The mothers of the two accusers in HBO’s Leaving Neverland said they were lulled by Michael Jackson’s forlorn demeanor and fairytale world when they allowed him to take their boys into his bed.
An aunt who introduced her underage niece to R. Kelly and suspects abuse said in the six-part Surviving R. Kelly docuseries on Lifetime that she hoped the embattled star would propel the teen’s music career. She alleges the girl wound up on a sex tape instead.
The parents of a 12-year-old girl kidnapped twice and chronically abused over several years by a trusted neighbor in Idaho called themselves “naive” in the Netflix documentary on the bizarre 1970s ordeal, Abducted in Plain Sight.
The trio of high-profile cases, the latest in a long line of media fare focused on child abuse over the years, have generated intense scrutiny of the people who should matter most to kids: their parents.
For those in these sad and painful documentaries, support and understanding have been abundant among strangers, abuse survivors and advocates fighting sexual violence. However, some viewers and commenters online, likely many who know nothing of how sexual abusers groom their victims, can’t fathom how any parent could allow a child to be placed in the intensely vulnerable situations depicted.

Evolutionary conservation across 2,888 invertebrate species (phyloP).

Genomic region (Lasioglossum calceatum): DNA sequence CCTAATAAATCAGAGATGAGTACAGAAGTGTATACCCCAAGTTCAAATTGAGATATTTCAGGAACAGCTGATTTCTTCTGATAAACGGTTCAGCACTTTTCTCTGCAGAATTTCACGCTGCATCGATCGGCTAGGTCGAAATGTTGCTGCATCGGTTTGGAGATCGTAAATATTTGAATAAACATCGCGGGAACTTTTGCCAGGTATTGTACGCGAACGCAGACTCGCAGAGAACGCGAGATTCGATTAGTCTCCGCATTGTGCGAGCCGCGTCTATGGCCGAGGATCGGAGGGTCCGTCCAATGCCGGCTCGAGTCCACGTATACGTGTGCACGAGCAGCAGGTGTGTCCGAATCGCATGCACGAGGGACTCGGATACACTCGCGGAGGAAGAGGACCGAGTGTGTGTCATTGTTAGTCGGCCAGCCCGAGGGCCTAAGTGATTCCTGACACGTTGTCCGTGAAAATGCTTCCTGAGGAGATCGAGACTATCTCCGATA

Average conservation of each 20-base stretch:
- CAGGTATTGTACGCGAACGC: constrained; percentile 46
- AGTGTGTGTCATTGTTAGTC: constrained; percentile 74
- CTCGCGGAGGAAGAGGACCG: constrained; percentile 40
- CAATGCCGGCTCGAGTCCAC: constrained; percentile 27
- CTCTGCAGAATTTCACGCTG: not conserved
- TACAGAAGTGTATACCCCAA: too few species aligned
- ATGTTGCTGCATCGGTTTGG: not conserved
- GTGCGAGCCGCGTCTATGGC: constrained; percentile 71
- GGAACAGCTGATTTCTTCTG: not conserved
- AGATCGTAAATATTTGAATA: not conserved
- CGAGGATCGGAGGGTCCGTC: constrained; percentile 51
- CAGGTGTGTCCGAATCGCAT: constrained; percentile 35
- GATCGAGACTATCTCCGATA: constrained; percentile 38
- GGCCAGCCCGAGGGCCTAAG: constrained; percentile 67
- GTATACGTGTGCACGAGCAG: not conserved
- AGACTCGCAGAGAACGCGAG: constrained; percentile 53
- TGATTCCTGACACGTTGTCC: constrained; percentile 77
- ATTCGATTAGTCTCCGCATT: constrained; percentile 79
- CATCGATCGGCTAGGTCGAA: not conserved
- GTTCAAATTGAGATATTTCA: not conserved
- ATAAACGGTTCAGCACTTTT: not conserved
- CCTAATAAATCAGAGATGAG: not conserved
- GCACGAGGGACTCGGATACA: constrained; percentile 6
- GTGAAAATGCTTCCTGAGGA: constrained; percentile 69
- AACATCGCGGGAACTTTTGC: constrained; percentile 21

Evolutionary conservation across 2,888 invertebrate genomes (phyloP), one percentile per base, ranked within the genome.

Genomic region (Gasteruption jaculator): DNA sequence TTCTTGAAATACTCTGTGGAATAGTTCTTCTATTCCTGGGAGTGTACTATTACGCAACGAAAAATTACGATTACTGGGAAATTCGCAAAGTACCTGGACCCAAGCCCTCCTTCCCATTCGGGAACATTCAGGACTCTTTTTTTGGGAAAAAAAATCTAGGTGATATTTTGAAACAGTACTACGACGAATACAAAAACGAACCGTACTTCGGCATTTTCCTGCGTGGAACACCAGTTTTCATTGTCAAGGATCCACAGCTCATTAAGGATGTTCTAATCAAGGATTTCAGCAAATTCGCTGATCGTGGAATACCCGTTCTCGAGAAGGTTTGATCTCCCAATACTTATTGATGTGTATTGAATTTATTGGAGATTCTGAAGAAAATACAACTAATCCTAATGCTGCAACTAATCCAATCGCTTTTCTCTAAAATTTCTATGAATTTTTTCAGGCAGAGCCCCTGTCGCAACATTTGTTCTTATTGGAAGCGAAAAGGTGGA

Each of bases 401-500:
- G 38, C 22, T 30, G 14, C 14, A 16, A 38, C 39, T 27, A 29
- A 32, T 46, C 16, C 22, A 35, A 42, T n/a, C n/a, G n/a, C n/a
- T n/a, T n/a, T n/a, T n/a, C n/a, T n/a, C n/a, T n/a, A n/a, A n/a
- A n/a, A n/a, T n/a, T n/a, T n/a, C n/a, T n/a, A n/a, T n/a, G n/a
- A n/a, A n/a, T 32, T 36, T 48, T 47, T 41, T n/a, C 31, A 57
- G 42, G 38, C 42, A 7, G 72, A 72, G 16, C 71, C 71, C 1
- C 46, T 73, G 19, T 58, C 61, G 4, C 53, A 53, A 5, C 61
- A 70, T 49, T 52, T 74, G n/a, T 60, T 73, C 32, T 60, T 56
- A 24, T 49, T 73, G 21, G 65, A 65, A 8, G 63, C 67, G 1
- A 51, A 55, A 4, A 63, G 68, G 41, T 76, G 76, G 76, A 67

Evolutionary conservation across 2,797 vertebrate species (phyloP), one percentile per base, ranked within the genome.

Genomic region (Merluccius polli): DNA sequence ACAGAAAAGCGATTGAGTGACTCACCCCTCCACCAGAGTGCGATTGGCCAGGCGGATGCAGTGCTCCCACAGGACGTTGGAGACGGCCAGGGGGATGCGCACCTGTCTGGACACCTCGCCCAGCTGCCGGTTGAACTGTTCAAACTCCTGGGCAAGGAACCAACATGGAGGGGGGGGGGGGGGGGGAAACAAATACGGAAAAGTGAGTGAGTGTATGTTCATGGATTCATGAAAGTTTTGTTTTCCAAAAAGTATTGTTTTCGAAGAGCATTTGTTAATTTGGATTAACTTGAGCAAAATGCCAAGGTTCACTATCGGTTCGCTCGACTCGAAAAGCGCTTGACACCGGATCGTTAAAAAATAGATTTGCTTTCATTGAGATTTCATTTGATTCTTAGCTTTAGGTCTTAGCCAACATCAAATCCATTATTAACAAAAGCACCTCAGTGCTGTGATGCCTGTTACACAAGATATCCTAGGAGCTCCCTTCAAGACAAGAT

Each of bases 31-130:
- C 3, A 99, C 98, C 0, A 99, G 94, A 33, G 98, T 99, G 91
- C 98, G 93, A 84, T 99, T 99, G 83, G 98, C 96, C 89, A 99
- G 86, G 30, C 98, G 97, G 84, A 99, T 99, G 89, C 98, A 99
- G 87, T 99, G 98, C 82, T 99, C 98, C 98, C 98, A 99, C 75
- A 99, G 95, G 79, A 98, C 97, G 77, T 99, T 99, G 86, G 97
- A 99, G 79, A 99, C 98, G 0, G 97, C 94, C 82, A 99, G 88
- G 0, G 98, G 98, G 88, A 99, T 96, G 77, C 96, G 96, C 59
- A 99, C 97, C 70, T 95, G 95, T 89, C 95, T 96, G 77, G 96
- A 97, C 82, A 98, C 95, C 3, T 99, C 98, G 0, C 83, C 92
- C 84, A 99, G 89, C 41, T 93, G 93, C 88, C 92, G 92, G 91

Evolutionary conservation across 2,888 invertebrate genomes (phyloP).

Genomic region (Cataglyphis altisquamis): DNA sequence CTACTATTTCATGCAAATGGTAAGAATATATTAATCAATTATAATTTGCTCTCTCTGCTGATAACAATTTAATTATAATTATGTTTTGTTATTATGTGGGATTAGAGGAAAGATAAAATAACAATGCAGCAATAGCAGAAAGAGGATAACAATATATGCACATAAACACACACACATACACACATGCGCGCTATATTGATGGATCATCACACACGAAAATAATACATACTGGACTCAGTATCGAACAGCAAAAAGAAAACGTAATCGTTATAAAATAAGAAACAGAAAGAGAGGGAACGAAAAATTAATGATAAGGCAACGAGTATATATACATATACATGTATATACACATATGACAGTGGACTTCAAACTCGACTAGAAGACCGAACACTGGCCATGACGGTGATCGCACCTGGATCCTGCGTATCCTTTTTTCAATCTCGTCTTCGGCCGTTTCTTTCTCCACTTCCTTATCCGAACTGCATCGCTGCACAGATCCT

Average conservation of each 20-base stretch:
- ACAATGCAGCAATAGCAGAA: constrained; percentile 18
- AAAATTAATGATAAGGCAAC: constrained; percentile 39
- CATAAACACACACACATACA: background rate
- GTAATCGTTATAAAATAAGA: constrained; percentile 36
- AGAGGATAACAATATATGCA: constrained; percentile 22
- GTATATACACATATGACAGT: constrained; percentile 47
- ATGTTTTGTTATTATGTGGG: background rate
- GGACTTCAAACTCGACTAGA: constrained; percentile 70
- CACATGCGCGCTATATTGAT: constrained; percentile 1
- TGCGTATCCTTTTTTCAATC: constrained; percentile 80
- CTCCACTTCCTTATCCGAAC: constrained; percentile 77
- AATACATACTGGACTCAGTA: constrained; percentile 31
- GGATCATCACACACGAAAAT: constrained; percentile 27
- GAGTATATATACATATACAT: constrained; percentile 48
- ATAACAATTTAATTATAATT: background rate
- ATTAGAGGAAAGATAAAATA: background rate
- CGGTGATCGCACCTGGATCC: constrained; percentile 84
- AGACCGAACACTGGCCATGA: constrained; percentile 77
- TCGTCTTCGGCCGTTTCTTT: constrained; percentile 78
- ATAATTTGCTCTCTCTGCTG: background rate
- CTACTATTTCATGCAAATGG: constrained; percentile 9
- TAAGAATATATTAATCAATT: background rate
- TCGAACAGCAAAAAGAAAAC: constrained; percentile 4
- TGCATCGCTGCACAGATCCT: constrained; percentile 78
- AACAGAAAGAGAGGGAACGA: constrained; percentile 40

There were missed red flags. Mistakes made and acknowledged. There were professional ambitions to be pursued for their starry-eyed kids, murky monetary payments and plenty of perks. And there was lots of regret once their children disclosed.
Experts, abuse survivors and their supporters said that when young victims are groomed by perpetrators, so, too, are their parents in a vast majority of cases that don’t include such crimes committed by parents themselves.